Mule Tank is a small, seasonal tinaja along the foothills of the Mule Mountains along the Colorado River. It is a long walk to any other source of water, so this catchment would have been
The Chemehuevi and Mojave Indian groups were both in this area and likely made some, if not all, of the petroglyphs here.
Not far from Mule Tank and along an Indian trail are a series of geoglyphs (also called intaglios). A geoglyph is where rocks were removed to create a negative image. These geoglyphs were probably made for group ceremonies like dances and rituals. A large circular trail crosses over one of the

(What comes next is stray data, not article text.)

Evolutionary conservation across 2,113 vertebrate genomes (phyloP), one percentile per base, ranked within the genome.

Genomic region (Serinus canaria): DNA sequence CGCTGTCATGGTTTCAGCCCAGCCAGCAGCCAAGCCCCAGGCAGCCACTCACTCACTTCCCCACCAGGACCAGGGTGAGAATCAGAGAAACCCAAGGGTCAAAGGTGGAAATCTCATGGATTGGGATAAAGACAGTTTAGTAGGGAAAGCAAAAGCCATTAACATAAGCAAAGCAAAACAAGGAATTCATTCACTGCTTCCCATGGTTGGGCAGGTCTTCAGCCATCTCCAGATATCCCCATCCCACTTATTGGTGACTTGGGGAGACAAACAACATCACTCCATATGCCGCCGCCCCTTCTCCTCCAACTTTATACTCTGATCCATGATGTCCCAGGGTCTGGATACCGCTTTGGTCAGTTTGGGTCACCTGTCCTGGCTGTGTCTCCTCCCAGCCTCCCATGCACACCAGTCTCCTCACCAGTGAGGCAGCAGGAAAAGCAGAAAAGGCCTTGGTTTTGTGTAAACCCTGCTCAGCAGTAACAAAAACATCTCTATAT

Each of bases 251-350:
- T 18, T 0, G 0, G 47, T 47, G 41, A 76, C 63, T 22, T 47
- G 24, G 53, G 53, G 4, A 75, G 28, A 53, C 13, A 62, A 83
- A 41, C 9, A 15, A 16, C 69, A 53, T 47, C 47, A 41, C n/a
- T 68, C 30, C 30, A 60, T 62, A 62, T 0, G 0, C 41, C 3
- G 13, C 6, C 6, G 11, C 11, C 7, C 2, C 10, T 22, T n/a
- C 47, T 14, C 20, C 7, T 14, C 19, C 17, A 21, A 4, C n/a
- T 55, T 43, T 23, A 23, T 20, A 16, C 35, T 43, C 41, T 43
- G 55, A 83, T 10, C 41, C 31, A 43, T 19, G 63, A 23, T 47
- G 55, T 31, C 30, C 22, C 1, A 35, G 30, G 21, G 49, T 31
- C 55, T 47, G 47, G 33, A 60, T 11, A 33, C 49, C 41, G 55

The geoglyphs here are sets of circles, cleared of desert pavement, that lay in a semicircular pattern adjacent to the trail on the gravel bench above the wash.
Indian trails cross great distances over the open desert, usually from one water source to another, for trade and contact. One of the trails here leads to Corn Springs, some thirty miles away, and another heads over to the Colorado River.
Last Updated on August 2, 2020 by Guy Starbuck